5 Things to Watch for in April’s Durable Goods Report

The U.S. Commerce Department is scheduled to release its monthly durable goods report on Friday. The report will cover business investment data derived from April. Over the past few months, prior reports have shown high fluctuations between new orders and shipments, but economist expect U.S. durable goods will continue to increase. Here are five things to look for upon its release at 8:30 a.m. EDT.

1. New orders continue to grow

New orders for U.S. durable goods saw a 2.6 percent increase back in March. A huge improvement after the 3.5 percent decline in January. “We’re expected to show a 0.5 percent rise Friday,” said David Sloan, senior economist at 4cast Ltd. “The trend is for continued acceleration, we’re sure to see a positive outcome.” Sloan said he thinks new orders in April will remain high and steady.

2. Large aircraft orders set create a volatile outcome

Both Boeing Co. and its rival Airbus are planning to order a large amount of narrow-body orders. Items ranging from toasters to aircraft, increased 2.6 percent in March. The move is set to have an impact on April’s total new orders. “Boeing orders for March were strong,” said Carl Riccadona, chief economist at Bloomberg. “Reports of these new orders should help Friday’s headline durable goods number.” New orders, excluding transportation are likely to remain the same.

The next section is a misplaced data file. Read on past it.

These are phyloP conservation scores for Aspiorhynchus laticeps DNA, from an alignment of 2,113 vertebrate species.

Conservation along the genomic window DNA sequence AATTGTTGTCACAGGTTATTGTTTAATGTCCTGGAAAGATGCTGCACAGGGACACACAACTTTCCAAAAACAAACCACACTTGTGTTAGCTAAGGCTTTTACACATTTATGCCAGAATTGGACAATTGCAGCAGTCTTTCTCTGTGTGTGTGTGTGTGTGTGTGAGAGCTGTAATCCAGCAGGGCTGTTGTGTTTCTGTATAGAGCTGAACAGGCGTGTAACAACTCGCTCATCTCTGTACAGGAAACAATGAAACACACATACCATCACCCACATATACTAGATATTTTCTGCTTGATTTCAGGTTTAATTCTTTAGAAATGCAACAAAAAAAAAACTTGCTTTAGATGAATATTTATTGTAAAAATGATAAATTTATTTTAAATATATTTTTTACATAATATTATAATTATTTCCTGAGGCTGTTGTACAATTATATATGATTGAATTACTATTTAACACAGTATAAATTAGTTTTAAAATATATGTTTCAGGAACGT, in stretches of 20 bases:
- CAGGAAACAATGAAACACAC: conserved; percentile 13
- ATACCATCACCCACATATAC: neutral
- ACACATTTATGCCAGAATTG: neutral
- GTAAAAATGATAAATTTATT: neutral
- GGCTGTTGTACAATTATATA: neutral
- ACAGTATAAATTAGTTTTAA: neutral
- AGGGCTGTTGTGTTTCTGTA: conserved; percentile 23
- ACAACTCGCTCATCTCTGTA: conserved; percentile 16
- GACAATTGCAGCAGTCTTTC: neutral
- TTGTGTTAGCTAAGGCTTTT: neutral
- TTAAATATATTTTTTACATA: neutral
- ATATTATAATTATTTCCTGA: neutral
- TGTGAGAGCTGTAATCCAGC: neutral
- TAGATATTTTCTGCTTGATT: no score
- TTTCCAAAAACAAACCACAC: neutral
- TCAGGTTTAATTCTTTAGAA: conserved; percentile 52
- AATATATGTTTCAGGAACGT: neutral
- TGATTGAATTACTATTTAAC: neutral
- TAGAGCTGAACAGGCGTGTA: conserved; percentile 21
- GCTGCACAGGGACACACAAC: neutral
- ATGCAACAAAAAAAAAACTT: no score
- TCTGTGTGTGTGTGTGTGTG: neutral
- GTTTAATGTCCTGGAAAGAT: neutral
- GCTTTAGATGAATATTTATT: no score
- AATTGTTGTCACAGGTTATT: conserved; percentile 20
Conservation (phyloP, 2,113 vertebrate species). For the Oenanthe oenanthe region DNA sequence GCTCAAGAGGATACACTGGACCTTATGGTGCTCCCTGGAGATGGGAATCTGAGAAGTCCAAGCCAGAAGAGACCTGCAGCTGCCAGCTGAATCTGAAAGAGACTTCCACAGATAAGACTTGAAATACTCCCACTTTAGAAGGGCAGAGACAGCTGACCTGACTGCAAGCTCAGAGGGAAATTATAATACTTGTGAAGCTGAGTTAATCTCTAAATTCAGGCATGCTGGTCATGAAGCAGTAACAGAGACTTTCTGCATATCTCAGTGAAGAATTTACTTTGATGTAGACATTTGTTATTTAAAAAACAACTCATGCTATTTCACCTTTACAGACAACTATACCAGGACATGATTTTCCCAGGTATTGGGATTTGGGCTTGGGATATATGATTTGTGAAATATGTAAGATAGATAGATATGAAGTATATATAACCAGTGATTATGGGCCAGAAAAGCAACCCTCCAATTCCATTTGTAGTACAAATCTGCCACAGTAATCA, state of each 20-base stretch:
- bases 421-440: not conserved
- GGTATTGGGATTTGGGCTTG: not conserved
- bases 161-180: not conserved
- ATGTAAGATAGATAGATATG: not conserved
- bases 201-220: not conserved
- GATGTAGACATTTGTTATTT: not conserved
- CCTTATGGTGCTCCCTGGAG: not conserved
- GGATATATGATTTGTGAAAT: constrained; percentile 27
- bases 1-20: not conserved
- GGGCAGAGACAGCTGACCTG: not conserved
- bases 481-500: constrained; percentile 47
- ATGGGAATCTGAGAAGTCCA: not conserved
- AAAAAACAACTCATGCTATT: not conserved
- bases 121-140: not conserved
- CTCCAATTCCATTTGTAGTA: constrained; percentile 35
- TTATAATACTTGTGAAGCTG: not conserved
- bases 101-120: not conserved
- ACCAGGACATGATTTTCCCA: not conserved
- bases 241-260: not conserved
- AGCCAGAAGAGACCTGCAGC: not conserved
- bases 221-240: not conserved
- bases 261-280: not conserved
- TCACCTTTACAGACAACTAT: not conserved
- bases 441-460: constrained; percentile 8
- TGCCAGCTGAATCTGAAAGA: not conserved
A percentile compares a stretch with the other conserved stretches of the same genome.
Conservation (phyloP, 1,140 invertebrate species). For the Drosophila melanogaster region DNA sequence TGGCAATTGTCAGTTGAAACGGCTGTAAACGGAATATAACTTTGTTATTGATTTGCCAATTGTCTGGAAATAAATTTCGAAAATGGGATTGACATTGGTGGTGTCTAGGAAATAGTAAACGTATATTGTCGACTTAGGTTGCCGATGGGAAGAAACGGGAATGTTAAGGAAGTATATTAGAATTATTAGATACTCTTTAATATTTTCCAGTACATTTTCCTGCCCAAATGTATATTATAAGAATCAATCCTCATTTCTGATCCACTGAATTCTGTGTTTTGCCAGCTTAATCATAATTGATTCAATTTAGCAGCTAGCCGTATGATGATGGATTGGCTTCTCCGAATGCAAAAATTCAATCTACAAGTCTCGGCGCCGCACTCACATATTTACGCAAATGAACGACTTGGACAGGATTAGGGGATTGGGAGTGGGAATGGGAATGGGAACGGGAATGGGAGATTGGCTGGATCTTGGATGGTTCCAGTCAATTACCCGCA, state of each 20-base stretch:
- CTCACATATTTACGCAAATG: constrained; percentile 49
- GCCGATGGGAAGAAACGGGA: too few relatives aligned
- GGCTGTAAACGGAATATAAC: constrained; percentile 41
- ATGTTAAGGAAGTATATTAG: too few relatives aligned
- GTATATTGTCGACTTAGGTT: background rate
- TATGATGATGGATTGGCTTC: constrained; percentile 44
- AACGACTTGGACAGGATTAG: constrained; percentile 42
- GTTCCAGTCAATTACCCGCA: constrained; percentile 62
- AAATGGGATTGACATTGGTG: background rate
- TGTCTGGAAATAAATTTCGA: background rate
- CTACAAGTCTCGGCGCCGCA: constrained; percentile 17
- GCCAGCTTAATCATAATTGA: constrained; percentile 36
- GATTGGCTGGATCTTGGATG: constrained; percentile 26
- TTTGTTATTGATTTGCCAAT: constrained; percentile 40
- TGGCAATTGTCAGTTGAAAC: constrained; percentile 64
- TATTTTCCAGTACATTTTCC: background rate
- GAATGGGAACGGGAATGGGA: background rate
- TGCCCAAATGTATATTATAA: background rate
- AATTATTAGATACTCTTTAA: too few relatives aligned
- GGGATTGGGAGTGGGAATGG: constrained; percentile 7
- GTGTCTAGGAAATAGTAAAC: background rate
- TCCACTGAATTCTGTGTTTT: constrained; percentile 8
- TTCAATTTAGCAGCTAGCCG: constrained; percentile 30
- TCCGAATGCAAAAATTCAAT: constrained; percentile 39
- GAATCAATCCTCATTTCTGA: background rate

3. Expected slow-growth in capital goods shipments

Shipments for core capital goods have experienced back-to-back increase in both January and February. New orders for key U.S.made capital goods unexpectedly fall in March. Machinery also had the biggest drop in demand. “I was not expecting that,” said Riccadona. “But I think we’ll see a slight increase this week compared to March.”

4. The new tax plan has little impact

The strong labor market has helped the economy and the Trump administration’s $1.5 trillion income tax cut is expected to boost it even more. “Businesses are investing because they haven’t felt the pinch despite recent tariffs on steel and aluminum,” said Andrew Opdyke, an economist at First Trust Portfolios LP. Overall the economy is not slowing down its economic growth. “Tariffs is risk for the manufacturing sector,” says Sloan. “If it generates into a full-scale trade war, there will be some negative impact on industries as a whole,” said David Sloan, economist at 4cast Ltd.

5. Signs of an overall strong economy

The U.S. Department of Labor reported an addition of 164,000 new jobs while the unemployment fell below 4 percent for the first time since 2000. Manufacturing payrolls rose 24,000. April’s durable goods report is expected reflect the current status of the U.S. economy. “More people are working, but I don’t think we’re at full employment quite yet,” said Sloan.